Research ArticleBioengineering

Electromechanical cardioplasty using a wrapped elasto-conductive epicardial mesh

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Science Translational Medicine  22 Jun 2016:
Vol. 8, Issue 344, pp. 344ra86
DOI: 10.1126/scitranslmed.aad8568
  • Fig. 1. Materials and design strategy of an elasto-conductive epicardial mesh.

    (A) Schematic illustration of the design strategy of an epicardial mesh for electromechanical cardioplasty in accordance with electrophysiological conduction in the cardiac system. Conductive nanowires were homogeneously dispersed in SBS rubber, allowing for electrical signal (e) transfer during the entire cardiac cycle. (B) Scheme of the reaction for LE-AgNW (top). The ligand of AgNW was exchanged from PVP to HAm via NOBF4 treatment. A scanning electron microscopy image of LE-AgNW/SBS nanocomposite is shown. (C) Representative impedance measurement of the initial and ligand-exchanged films as a function of frequency (Freq.) of alternating current. (D) Representative cyclic voltammetry analysis. Current was measured during a potential sweep from −0.8 to 0.8 V. (E) Schematic illustration of the epicardial mesh fabrication. (F) Average stress-strain curves of epicardial sheet, serpentine mesh (epicardial mesh), hyperserpentine mesh, and film. (G) Trajectory of movements of the outer layer of control and post-MI rat heart at end systole (blue) and end diastole (red) measured by two-dimensional (2D) echocardiography. Circumferential strain of the outer layer of the heart was calculated in control hearts (n = 4) and 8-week post-MI hearts (n = 3). (H) Representative relative resistance changes of the epicardial mesh at increasing tensile strains. Cyclic test of the epicardial mesh when applying 15% tensile strain (inset).

  • Fig. 2. Personalized design of the epicardial mesh.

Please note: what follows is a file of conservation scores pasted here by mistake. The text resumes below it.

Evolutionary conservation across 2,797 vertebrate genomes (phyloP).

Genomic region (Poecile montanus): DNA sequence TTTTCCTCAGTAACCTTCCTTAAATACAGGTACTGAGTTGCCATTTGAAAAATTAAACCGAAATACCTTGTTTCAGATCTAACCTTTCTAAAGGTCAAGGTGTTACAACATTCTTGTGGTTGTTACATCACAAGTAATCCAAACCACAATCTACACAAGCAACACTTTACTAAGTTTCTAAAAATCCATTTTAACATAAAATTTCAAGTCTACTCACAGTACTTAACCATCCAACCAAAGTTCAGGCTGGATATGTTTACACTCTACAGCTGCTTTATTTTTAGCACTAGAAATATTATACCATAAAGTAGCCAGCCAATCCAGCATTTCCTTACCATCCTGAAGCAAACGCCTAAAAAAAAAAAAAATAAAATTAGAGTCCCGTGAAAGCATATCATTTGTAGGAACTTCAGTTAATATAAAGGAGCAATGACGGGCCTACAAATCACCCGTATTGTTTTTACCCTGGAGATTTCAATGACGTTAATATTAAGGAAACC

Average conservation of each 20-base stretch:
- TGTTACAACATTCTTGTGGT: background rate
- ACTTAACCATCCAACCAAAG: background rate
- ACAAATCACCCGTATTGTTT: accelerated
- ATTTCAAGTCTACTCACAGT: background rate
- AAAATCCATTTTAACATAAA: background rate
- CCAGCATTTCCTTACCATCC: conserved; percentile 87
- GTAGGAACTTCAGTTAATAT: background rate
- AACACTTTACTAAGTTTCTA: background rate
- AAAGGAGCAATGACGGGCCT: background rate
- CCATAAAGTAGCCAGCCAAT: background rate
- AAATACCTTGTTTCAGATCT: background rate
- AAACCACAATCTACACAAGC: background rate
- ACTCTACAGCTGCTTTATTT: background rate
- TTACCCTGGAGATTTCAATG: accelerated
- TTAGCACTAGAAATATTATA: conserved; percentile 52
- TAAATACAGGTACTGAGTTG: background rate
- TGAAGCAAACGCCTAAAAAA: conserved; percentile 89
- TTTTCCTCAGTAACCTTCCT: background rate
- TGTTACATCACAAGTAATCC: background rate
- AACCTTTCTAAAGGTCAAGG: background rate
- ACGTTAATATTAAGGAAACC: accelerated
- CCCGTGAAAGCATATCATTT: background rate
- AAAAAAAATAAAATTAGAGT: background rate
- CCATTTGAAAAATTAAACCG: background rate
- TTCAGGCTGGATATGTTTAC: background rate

(A) Panoramic, 2D view of the epicardial mesh composed of an insulated part (I) connecting RV electrode (+), LV electrode (−), and structural supporting parts (S). A scanning electron microscopy image on the right shows the cross section of the mesh electrode to illustrate the conducting (inner) and insulating (outer) layers. The total thickness of the mesh electrode is 100 μm. (B) Manual testing of the elasticity of the epicardial mesh [initial length (L0) = 60 mm, stretched length (L1) = 90 mm, and released length (L0′) = 60 mm)]. (C) Stacked CT images of a rat heart (left) and its 3D heart reconstruction image derived from the 2D layers (right). (D) A photograph of the epicardial mesh encircling the 3D printed heart model from (C).

  • Fig. 3. Theoretical estimation of the mechanical influences of devices on the heart by the computer simulation.

    (A) Biventricular finite element model of a representative rat heart with the fiber orientations of the anisotropic myocardium. (B) Finite element model of the rat heart, wrapped by the gray shell elements representing the epicardial wrapping (mesh or film). (C) Effects of the mesh and the film on the end-diastolic pressure-volume relationship of LV and RV. Each red point indicates pressure-volume value in a simulated heart wrapped by the epicardial mesh. (D) Maximum principal strain distribution without any wrap (left), with the epicardial mesh wrap (middle), and with the film wrap (right). Encircled area indicates RV collapse.

  • Fig. 4. Coupling of the epicardial mesh to the rat heart.

    (A) Photograph of the epicardial mesh implanted in a control heart. (B) Surface ECG (lead II) and intracardiac electrograms recorded from a conventional electrode on the RV and the epicardial mesh encircling the heart. p, p-wave; v, ventricle; a′, atrium. (C) 3D phase attractor of phase consistency of electrograms in (B) recorded from a conventional electrode and the epicardial mesh. (D) From intracardiac electrograms of the conventional electrode (C) and epicardial mesh (Epi), the baselines are extracted using peak analysis software. Average absolute deviation (AVEDEV) was calculated from the baseline. Data are averages ± SEM (n = 3). P value was determined by unpaired Student’s t test.

  • Fig. 5. Hemodynamic and structural effects of electromechanical cardioplasty.

    (A) Effect of the epicardial mesh on diastolic function (LVEDP and τ) in control and 8-week post-MI rats. P values were determined by the linear mixed model between sinus rhythm at baseline and sinus rhythm during device implantation, between right atrial pacing (RAP) and mesh pacing (MeshP), and between all individual cycle lengths. All P values, including overall P value, were statistically insignificant. Data are means ± SEM (n = 5). (B) LV pressure before and after removing the epicardial mesh in a representative 8-week post-MI rat. (C) LV wall stress-pressure loop during one cardiac cycle. Longitudinal wall stress was derived from simultaneous recordings of LV pressure and myocardial strains during RAP and MeshP at the same cycle length of 280 ms. Data are representative of a control and an 8-week post-MI rat.